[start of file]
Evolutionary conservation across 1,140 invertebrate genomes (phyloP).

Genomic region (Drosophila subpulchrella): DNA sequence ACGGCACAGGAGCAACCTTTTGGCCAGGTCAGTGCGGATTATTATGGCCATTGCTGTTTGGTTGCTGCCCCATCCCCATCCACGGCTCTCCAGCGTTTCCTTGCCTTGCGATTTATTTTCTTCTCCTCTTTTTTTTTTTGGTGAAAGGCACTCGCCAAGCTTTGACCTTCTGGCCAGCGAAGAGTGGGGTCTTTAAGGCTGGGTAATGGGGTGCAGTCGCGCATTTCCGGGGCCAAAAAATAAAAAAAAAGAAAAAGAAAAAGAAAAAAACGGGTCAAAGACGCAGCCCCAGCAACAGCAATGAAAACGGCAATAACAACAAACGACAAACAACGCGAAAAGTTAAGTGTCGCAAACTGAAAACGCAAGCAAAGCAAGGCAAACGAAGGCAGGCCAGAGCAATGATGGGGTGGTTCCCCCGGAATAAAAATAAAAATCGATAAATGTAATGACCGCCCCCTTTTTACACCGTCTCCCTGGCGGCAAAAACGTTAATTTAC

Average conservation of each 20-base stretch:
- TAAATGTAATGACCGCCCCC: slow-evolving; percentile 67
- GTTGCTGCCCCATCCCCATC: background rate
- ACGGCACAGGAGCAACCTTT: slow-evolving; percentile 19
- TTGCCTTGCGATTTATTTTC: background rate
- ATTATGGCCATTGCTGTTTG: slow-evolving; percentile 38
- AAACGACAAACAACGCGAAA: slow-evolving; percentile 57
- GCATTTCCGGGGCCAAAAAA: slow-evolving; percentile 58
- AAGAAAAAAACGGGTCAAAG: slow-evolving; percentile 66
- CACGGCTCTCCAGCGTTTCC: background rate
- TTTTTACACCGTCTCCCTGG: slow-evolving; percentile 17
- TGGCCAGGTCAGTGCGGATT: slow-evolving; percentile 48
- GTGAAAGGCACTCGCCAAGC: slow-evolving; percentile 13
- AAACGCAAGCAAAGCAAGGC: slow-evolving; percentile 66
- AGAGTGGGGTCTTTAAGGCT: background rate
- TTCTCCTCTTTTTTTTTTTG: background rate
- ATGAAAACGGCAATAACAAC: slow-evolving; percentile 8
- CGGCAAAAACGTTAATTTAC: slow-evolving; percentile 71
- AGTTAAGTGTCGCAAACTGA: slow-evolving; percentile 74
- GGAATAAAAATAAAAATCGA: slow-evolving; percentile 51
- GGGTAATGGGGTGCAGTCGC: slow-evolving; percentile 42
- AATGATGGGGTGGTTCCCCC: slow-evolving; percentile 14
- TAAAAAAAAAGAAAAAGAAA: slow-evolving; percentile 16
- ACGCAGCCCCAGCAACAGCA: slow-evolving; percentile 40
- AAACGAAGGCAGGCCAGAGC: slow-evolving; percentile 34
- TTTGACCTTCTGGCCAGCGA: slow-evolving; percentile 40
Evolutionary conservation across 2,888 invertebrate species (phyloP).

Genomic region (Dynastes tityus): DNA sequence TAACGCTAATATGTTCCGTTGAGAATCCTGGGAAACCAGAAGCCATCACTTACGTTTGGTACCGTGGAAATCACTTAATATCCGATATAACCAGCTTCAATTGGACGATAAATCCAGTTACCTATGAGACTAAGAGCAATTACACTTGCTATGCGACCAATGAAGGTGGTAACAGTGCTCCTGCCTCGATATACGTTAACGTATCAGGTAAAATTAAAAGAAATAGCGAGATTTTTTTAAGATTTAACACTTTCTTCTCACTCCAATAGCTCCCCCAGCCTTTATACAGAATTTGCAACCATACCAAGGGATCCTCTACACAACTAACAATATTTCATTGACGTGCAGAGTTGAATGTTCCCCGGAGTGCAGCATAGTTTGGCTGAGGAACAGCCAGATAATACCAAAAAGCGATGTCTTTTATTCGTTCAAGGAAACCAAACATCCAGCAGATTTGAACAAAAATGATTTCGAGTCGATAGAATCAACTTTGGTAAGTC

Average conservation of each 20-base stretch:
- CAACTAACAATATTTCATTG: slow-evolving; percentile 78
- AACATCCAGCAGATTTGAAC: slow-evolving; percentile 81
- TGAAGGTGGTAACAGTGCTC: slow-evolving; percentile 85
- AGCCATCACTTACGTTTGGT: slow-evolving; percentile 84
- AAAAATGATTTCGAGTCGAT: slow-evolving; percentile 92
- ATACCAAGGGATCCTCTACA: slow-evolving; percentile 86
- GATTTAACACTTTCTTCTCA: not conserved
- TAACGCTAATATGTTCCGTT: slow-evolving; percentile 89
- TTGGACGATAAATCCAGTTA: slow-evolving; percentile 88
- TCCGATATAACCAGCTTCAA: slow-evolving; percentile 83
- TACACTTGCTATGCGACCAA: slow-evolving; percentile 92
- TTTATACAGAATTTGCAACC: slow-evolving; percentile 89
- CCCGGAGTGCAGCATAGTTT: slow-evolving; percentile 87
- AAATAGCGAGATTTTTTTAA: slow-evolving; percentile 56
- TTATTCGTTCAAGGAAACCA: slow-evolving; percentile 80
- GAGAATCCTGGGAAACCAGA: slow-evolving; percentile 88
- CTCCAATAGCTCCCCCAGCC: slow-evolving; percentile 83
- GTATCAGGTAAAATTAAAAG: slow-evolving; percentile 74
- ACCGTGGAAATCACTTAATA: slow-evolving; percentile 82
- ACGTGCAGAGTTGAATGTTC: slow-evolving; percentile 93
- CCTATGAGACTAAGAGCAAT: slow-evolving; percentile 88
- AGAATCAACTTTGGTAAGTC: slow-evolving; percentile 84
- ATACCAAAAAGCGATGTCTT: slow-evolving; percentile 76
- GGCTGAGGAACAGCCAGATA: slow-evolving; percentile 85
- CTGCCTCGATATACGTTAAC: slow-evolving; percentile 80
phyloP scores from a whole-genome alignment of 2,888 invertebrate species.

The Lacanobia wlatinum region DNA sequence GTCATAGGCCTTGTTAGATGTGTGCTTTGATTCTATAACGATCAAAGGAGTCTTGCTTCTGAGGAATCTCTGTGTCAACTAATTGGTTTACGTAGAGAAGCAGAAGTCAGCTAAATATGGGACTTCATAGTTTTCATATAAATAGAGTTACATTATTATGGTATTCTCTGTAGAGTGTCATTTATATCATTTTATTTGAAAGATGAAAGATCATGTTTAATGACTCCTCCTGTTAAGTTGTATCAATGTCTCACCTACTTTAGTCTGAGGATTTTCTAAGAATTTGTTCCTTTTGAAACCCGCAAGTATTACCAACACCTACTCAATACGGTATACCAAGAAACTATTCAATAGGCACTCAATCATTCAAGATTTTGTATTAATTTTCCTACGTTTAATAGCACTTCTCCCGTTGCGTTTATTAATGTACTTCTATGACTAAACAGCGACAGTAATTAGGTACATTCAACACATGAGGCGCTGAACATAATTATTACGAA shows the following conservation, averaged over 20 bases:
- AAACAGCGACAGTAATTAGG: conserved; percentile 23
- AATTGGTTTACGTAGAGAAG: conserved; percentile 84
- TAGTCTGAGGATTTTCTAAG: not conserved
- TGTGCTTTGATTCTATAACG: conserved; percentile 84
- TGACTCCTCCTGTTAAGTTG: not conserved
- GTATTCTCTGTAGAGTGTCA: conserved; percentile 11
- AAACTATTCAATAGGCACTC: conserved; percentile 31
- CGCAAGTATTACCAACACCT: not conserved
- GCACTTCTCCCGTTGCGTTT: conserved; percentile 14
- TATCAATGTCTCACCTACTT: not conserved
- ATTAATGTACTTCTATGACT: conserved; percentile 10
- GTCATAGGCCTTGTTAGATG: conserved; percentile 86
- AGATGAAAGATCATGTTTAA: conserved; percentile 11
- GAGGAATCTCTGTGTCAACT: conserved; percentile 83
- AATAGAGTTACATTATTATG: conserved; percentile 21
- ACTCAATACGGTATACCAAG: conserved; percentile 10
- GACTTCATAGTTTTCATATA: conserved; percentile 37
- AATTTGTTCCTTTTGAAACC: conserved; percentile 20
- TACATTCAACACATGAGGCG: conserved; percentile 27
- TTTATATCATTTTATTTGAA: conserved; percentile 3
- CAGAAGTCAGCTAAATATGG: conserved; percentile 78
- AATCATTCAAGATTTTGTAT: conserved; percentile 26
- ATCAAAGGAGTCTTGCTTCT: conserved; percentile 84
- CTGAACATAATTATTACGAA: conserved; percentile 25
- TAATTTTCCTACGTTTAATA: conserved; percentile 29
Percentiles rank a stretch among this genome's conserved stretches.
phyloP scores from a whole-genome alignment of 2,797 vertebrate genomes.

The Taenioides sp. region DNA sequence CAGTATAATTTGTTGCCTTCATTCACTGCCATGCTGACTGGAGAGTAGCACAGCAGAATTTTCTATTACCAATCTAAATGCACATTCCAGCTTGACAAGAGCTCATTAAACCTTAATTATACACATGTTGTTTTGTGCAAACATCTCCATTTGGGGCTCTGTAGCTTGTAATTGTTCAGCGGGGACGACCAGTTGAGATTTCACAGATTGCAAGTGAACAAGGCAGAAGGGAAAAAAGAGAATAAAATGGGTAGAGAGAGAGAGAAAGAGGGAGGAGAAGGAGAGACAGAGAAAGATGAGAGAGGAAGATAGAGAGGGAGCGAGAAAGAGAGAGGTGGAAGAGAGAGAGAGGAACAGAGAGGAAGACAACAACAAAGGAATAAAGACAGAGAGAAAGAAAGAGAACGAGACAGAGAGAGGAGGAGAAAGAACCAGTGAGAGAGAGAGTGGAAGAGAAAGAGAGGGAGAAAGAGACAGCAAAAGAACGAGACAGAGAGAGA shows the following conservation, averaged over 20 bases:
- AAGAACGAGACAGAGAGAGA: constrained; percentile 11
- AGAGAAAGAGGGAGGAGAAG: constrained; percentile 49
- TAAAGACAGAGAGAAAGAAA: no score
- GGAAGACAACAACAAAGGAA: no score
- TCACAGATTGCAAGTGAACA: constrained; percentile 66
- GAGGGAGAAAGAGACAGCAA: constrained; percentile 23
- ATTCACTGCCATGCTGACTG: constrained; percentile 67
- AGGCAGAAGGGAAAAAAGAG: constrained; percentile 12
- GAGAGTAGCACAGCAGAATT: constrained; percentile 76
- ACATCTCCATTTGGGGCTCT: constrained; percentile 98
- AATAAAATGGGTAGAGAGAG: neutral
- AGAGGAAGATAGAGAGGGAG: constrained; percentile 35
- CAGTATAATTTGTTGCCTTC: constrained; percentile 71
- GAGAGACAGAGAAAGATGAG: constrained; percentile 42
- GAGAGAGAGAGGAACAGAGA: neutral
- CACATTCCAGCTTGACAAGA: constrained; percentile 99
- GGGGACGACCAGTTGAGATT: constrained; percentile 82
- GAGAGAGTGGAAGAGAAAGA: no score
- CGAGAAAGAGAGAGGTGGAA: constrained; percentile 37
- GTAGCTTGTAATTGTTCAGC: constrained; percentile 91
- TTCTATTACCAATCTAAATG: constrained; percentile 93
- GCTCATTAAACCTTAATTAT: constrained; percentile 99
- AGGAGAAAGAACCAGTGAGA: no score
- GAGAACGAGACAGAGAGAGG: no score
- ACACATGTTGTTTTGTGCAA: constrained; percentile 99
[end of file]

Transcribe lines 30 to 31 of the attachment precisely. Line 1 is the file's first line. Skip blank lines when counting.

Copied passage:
Genomic region (Dynastes tityus): DNA sequence TAACGCTAATATGTTCCGTTGAGAATCCTGGGAAACCAGAAGCCATCACTTACGTTTGGTACCGTGGAAATCACTTAATATCCGATATAACCAGCTTCAATTGGACGATAAATCCAGTTACCTATGAGACTAAGAGCAATTACACTTGCTATGCGACCAATGAAGGTGGTAACAGTGCTCCTGCCTCGATATACGTTAACGTATCAGGTAAAATTAAAAGAAATAGCGAGATTTTTTTAAGATTTAACACTTTCTTCTCACTCCAATAGCTCCCCCAGCCTTTATACAGAATTTGCAACCATACCAAGGGATCCTCTACACAACTAACAATATTTCATTGACGTGCAGAGTTGAATGTTCCCCGGAGTGCAGCATAGTTTGGCTGAGGAACAGCCAGATAATACCAAAAAGCGATGTCTTTTATTCGTTCAAGGAAACCAAACATCCAGCAGATTTGAACAAAAATGATTTCGAGTCGATAGAATCAACTTTGGTAAGTC

Average conservation of each 20-base stretch: